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Clinton says Afghans, US will continue peace efforts after assassination of former president
NEW YORK (AP) ' The United States and Afghanistan's government will continue peace outreach to the Taliban following the assassination of the Afghan statesman leading the effort there, U.S. Secretary of State Hillary Rodham Clinton said Thursday.
Clinton condemned the killing of former Afghan President Burhanuddin Rabbani but says the work he did will continue.
"We have always known there are those who will do all they can to undermine the cause of peace and reconciliation and we will surely see more violence before this is over," Clinton said, but added she is confident Afghanistan and its international backers will not drop support for the country or the Afghan High Peace Council, which Rabbani led.
She spoke at an Afghan economic development event on the sidelines of the United Nations General Assembly.
The U.S. backs reconciliation between Afghanistan's government and Taliban insurgents. Such a peace deal is seen as key to ending the war and bringing U.S. forces home, even if it involves talks with militants responsible for attacking U.S. forces.
Clinton said the peace outreach, which the U.S. calls political reconciliation, is part of a "political strategy we hope will end the conflict and chart a more peaceful future for the entire region."
Clinton repeated that reconciliation must be based on "clear red lines," which the U.S. has previously said include renouncing violence.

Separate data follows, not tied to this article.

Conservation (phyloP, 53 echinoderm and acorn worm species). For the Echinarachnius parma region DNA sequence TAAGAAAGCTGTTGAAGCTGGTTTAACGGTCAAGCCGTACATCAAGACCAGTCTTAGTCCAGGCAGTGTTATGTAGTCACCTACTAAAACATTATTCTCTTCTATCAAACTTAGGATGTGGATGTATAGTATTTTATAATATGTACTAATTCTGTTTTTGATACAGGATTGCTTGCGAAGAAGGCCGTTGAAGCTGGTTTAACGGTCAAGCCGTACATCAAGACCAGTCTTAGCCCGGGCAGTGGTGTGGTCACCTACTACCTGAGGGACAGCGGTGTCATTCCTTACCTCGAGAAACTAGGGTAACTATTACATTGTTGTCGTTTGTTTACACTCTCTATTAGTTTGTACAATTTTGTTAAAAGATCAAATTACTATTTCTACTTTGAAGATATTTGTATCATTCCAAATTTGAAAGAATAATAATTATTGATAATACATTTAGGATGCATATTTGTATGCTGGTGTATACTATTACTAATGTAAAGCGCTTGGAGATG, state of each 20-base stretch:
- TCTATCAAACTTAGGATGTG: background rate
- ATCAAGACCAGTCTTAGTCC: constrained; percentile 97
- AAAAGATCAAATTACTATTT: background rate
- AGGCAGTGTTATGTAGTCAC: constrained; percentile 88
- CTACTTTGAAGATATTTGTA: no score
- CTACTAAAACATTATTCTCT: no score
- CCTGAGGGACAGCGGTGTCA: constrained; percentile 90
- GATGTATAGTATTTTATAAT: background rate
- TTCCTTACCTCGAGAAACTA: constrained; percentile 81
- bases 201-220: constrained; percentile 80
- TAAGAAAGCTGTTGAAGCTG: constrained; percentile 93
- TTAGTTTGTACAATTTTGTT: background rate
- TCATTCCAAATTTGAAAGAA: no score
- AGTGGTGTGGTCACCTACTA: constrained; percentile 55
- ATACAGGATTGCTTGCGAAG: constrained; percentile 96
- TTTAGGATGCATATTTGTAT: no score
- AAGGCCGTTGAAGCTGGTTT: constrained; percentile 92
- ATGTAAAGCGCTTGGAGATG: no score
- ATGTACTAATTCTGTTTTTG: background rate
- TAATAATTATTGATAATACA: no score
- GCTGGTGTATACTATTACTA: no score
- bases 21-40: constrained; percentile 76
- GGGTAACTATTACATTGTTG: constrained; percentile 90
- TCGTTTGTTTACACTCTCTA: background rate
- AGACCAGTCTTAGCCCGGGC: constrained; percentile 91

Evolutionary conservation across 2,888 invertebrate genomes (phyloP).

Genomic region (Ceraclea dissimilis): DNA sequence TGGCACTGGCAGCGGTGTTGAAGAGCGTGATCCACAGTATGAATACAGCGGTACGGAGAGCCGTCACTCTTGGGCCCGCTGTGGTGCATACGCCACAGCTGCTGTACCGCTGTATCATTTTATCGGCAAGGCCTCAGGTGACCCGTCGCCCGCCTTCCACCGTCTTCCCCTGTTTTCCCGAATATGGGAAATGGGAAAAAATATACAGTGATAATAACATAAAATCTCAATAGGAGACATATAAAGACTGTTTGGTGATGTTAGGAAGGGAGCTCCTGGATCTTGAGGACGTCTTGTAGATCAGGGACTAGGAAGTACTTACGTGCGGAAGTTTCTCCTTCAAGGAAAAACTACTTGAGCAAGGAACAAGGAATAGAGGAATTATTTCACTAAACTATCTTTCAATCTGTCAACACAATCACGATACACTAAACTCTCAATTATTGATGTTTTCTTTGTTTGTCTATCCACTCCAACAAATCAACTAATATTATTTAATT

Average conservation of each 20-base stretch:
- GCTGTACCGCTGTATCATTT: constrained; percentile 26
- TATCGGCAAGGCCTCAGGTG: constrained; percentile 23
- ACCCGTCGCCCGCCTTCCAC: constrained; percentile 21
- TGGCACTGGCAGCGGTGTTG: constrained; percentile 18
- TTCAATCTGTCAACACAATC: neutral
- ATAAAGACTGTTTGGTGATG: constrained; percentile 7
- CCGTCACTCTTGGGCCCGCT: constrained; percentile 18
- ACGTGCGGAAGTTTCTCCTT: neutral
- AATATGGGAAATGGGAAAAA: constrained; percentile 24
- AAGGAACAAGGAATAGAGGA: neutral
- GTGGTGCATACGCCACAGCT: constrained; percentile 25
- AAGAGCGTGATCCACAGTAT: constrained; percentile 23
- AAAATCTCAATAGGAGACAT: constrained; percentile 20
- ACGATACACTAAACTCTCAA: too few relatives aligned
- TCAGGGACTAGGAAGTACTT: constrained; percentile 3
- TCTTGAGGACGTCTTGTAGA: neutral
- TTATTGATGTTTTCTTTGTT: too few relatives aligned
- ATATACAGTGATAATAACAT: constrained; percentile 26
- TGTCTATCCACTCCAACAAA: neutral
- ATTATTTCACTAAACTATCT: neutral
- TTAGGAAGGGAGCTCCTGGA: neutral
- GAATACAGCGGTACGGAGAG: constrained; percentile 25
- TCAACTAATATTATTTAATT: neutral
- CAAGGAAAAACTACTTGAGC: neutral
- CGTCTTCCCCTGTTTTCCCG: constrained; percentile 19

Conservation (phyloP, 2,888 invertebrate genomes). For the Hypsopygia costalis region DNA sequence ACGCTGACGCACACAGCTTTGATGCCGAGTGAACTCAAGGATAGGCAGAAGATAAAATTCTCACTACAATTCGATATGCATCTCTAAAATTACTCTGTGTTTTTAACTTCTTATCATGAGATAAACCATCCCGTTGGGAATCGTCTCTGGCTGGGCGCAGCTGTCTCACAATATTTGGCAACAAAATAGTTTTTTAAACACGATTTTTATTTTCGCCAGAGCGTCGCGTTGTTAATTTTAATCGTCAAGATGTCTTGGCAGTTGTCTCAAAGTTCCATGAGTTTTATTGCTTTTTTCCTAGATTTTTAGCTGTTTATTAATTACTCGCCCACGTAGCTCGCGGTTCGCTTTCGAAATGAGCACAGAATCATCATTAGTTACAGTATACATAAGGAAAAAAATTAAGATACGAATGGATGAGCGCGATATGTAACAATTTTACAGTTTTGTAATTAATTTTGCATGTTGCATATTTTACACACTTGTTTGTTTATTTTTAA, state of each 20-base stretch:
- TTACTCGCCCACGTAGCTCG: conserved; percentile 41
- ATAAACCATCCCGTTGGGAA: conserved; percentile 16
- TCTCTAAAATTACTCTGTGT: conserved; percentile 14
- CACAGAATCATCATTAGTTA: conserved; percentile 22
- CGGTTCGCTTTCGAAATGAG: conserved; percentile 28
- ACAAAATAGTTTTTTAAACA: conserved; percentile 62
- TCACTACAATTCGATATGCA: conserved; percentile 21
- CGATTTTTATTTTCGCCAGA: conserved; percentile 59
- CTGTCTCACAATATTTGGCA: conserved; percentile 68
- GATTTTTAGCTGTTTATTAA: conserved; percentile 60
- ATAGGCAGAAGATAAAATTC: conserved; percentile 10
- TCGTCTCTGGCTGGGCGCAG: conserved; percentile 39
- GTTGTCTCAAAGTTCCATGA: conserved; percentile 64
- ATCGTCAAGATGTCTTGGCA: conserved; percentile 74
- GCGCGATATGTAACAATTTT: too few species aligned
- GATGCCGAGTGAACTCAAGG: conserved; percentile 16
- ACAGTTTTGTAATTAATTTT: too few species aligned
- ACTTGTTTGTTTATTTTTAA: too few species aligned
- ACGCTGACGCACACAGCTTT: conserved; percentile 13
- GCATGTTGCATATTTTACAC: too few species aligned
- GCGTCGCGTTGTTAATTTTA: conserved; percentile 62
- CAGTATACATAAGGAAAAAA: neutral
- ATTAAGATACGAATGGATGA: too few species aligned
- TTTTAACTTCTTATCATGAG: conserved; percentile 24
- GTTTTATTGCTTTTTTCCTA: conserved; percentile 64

Rabbani's death Tuesday was a setback to the peace effort, as was a lengthy rocket attack on the U.S. Embassy in Kabul earlier this month. The outreach is complicated and multilayered, with Afghan President Hamid Karzai pursuing one track while U.S. envoys directly met with a Taliban envoy earlier this year. Next-door Pakistan's support for any eventual deal is key, ini part because militants attacking Afghan and U.S. forces in Afghanistan rest and rearm in Pakistan.
The Taliban has not claimed responsibility for Rabbani's death. Spokesmen for the insurgents won't discuss the killing.
But Shafiqullah Tahiri, a spokesman for the Afghan intelligence service, said the killing had been carefully plotted for four months by the Afghan Taliban's governing council known as the Quetta Shura, named after a city in Pakistan.
Karzai told reporters Thursday that Rabbani was killed at home when he went to shake the hand of a man who had billed himself as a Taliban envoy with an important message about peace.
"It was not a peace message. It was a trick," Karzai said.